And although many traditions may tell us of an Uncloudy Day, let’s not be sideswiped by that unexpected sidewinder that could, in this present scheme of things, drench us with unmanageable discouragement.

Although we often  catch sight of some new development— that rising cloud the size of a man’s hand—let us keep eyes trained on it long enough to anticipate whether it brings the needed  rain or just fizzles to nothing.

And let us try to evaluate what pursuits are truly helpful in this complicated life. We don’t need to be stuck, for instance, in PC mode when it could have been more advantageous to collectively store whatever good we can find in “the cloud.”

As for me, I’m hoping to, one fine day, be caught up in the clouds with the one who brought me here.

CloudBrite

I surmise that this faith expectation is probably the ultimate “looking on the bright side.”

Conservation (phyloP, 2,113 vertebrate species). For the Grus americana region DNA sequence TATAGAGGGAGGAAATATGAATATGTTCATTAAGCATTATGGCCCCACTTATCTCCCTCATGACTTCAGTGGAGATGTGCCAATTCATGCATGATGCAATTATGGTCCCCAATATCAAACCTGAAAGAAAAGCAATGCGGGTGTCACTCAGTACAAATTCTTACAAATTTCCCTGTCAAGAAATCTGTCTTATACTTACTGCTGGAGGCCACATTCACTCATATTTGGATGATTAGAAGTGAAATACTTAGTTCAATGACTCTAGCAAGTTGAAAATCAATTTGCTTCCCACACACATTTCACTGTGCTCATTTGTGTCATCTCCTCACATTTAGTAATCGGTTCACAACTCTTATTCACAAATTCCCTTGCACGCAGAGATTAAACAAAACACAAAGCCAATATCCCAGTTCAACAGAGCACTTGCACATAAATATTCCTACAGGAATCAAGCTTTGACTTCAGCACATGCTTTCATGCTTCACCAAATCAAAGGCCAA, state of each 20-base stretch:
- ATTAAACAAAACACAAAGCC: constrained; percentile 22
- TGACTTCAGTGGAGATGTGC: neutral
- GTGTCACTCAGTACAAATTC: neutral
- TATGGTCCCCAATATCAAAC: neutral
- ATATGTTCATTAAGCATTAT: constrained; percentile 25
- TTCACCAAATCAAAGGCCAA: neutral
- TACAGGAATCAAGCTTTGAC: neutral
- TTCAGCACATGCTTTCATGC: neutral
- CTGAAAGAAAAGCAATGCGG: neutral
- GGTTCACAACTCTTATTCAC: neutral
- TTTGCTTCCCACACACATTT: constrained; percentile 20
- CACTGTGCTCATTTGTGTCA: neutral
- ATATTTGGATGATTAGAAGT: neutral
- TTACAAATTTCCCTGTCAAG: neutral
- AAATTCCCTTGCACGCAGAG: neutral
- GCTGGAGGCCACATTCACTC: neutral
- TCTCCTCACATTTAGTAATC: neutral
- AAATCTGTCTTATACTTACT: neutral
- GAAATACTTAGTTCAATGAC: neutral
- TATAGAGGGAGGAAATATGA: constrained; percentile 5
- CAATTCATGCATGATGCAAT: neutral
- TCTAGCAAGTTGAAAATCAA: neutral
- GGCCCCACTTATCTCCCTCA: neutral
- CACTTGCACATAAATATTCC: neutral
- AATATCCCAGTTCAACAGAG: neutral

Glass half-Full

From Andalusia to Zagreb

August 24, 2019

Breeze blew ‘cross Byzantium

   ages ago,

passing passion along from ancient souls

   o’er peninsulas and shoals.

From Alexandria to Andalusia

   it blew the Medi stirring of our arcane East

   by westward winds past the European feast.

So it drifted between Aranjuez and Zagreb

   in periodic flow and ebb

   with rhythmic ebb and flow

   through passionnata on stringéd bow . . .

   https://www.youtube.com/watch?v=g91kQyy4G7E.

   . . . at providential and the muse’ behest,

   and set in sculpting stone: eternal rest;

   portraying Piéta Jesu through Michelangelo,

  Pieta

   as still the women come and go

   ‘cross Eliot’s wasteland scenario.

From Ave Maria in Madrid

   this opus we/they did;

   even SaintSaens’ secular Swan

   summons that age-old bond:

   reflecting melancholic tension

   in existential apprehension

   again and again and again;

   the passion passes

   through striving laborious hands

   in colored or melodic strands.

On moonlit nights;

   sonata strains reflect the light

   from hand to frantic hand

   and back again.

Did history require

   two world wars

   and a string of smaller frays

   to say

   our living legacy dies daily?